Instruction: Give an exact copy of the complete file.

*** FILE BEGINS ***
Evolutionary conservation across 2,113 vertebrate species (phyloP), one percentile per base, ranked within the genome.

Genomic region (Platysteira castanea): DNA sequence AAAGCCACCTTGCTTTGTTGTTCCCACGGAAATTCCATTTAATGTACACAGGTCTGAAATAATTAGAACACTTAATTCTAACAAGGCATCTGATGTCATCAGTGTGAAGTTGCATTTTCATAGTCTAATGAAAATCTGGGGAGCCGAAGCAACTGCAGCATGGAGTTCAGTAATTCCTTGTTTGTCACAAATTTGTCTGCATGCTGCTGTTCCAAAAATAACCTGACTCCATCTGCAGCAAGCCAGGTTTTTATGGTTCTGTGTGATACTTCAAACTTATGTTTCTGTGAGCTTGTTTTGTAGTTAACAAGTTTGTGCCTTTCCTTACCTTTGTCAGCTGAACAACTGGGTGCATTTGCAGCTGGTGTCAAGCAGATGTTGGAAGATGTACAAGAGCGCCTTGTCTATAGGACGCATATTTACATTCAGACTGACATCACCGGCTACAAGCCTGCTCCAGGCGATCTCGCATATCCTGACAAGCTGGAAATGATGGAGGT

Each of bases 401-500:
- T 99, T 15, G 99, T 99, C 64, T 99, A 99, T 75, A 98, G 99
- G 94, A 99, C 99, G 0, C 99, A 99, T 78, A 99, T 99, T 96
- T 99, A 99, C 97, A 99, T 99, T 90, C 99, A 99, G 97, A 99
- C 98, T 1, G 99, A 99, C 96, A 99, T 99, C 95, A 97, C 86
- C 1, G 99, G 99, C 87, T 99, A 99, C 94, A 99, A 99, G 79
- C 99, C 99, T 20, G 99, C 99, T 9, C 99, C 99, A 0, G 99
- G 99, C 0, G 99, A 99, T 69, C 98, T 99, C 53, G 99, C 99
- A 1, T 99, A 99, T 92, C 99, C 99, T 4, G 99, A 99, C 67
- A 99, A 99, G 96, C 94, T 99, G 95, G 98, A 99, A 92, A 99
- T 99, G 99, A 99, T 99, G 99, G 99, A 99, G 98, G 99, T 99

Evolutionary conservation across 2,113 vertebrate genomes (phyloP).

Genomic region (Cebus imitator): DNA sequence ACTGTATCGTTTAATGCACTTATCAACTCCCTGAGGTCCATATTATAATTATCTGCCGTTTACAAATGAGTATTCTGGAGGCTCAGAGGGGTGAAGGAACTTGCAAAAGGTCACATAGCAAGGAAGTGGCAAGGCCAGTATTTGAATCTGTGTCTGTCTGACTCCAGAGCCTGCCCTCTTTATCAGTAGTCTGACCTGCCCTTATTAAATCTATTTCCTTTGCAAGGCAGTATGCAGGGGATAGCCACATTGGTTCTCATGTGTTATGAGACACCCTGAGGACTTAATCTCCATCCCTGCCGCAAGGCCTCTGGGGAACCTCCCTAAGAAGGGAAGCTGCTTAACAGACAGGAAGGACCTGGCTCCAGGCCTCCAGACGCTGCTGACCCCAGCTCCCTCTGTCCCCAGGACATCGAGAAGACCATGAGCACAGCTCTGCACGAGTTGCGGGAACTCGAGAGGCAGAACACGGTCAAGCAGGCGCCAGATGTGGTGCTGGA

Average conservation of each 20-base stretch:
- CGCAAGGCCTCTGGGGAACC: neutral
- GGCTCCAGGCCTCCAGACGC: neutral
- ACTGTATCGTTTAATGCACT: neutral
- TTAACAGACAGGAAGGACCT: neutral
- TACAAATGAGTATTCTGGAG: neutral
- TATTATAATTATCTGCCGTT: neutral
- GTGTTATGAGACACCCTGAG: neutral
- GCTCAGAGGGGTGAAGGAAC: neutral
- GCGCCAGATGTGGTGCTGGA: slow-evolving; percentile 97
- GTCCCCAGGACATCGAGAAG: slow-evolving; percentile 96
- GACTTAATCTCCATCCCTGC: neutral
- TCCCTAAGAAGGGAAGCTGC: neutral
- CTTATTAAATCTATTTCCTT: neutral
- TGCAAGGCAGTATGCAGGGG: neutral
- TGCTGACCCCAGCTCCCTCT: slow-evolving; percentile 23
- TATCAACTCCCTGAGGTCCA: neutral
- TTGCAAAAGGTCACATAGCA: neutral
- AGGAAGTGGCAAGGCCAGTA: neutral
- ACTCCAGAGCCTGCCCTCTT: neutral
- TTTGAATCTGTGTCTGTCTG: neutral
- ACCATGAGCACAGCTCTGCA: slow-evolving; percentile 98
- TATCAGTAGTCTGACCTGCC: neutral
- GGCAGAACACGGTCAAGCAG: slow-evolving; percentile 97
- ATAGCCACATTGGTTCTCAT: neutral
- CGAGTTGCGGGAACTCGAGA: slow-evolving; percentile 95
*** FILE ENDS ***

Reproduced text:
Evolutionary conservation across 2,113 vertebrate species (phyloP), one percentile per base, ranked within the genome.

Genomic region (Platysteira castanea): DNA sequence AAAGCCACCTTGCTTTGTTGTTCCCACGGAAATTCCATTTAATGTACACAGGTCTGAAATAATTAGAACACTTAATTCTAACAAGGCATCTGATGTCATCAGTGTGAAGTTGCATTTTCATAGTCTAATGAAAATCTGGGGAGCCGAAGCAACTGCAGCATGGAGTTCAGTAATTCCTTGTTTGTCACAAATTTGTCTGCATGCTGCTGTTCCAAAAATAACCTGACTCCATCTGCAGCAAGCCAGGTTTTTATGGTTCTGTGTGATACTTCAAACTTATGTTTCTGTGAGCTTGTTTTGTAGTTAACAAGTTTGTGCCTTTCCTTACCTTTGTCAGCTGAACAACTGGGTGCATTTGCAGCTGGTGTCAAGCAGATGTTGGAAGATGTACAAGAGCGCCTTGTCTATAGGACGCATATTTACATTCAGACTGACATCACCGGCTACAAGCCTGCTCCAGGCGATCTCGCATATCCTGACAAGCTGGAAATGATGGAGGT

Each of bases 401-500:
- T 99, T 15, G 99, T 99, C 64, T 99, A 99, T 75, A 98, G 99
- G 94, A 99, C 99, G 0, C 99, A 99, T 78, A 99, T 99, T 96
- T 99, A 99, C 97, A 99, T 99, T 90, C 99, A 99, G 97, A 99
- C 98, T 1, G 99, A 99, C 96, A 99, T 99, C 95, A 97, C 86
- C 1, G 99, G 99, C 87, T 99, A 99, C 94, A 99, A 99, G 79
- C 99, C 99, T 20, G 99, C 99, T 9, C 99, C 99, A 0, G 99
- G 99, C 0, G 99, A 99, T 69, C 98, T 99, C 53, G 99, C 99
- A 1, T 99, A 99, T 92, C 99, C 99, T 4, G 99, A 99, C 67
- A 99, A 99, G 96, C 94, T 99, G 95, G 98, A 99, A 92, A 99
- T 99, G 99, A 99, T 99, G 99, G 99, A 99, G 98, G 99, T 99

Evolutionary conservation across 2,113 vertebrate genomes (phyloP).

Genomic region (Cebus imitator): DNA sequence ACTGTATCGTTTAATGCACTTATCAACTCCCTGAGGTCCATATTATAATTATCTGCCGTTTACAAATGAGTATTCTGGAGGCTCAGAGGGGTGAAGGAACTTGCAAAAGGTCACATAGCAAGGAAGTGGCAAGGCCAGTATTTGAATCTGTGTCTGTCTGACTCCAGAGCCTGCCCTCTTTATCAGTAGTCTGACCTGCCCTTATTAAATCTATTTCCTTTGCAAGGCAGTATGCAGGGGATAGCCACATTGGTTCTCATGTGTTATGAGACACCCTGAGGACTTAATCTCCATCCCTGCCGCAAGGCCTCTGGGGAACCTCCCTAAGAAGGGAAGCTGCTTAACAGACAGGAAGGACCTGGCTCCAGGCCTCCAGACGCTGCTGACCCCAGCTCCCTCTGTCCCCAGGACATCGAGAAGACCATGAGCACAGCTCTGCACGAGTTGCGGGAACTCGAGAGGCAGAACACGGTCAAGCAGGCGCCAGATGTGGTGCTGGA

Average conservation of each 20-base stretch:
- CGCAAGGCCTCTGGGGAACC: neutral
- GGCTCCAGGCCTCCAGACGC: neutral
- ACTGTATCGTTTAATGCACT: neutral
- TTAACAGACAGGAAGGACCT: neutral
- TACAAATGAGTATTCTGGAG: neutral
- TATTATAATTATCTGCCGTT: neutral
- GTGTTATGAGACACCCTGAG: neutral
- GCTCAGAGGGGTGAAGGAAC: neutral
- GCGCCAGATGTGGTGCTGGA: slow-evolving; percentile 97
- GTCCCCAGGACATCGAGAAG: slow-evolving; percentile 96
- GACTTAATCTCCATCCCTGC: neutral
- TCCCTAAGAAGGGAAGCTGC: neutral
- CTTATTAAATCTATTTCCTT: neutral
- TGCAAGGCAGTATGCAGGGG: neutral
- TGCTGACCCCAGCTCCCTCT: slow-evolving; percentile 23
- TATCAACTCCCTGAGGTCCA: neutral
- TTGCAAAAGGTCACATAGCA: neutral
- AGGAAGTGGCAAGGCCAGTA: neutral
- ACTCCAGAGCCTGCCCTCTT: neutral
- TTTGAATCTGTGTCTGTCTG: neutral
- ACCATGAGCACAGCTCTGCA: slow-evolving; percentile 98
- TATCAGTAGTCTGACCTGCC: neutral
- GGCAGAACACGGTCAAGCAG: slow-evolving; percentile 97
- ATAGCCACATTGGTTCTCAT: neutral
- CGAGTTGCGGGAACTCGAGA: slow-evolving; percentile 95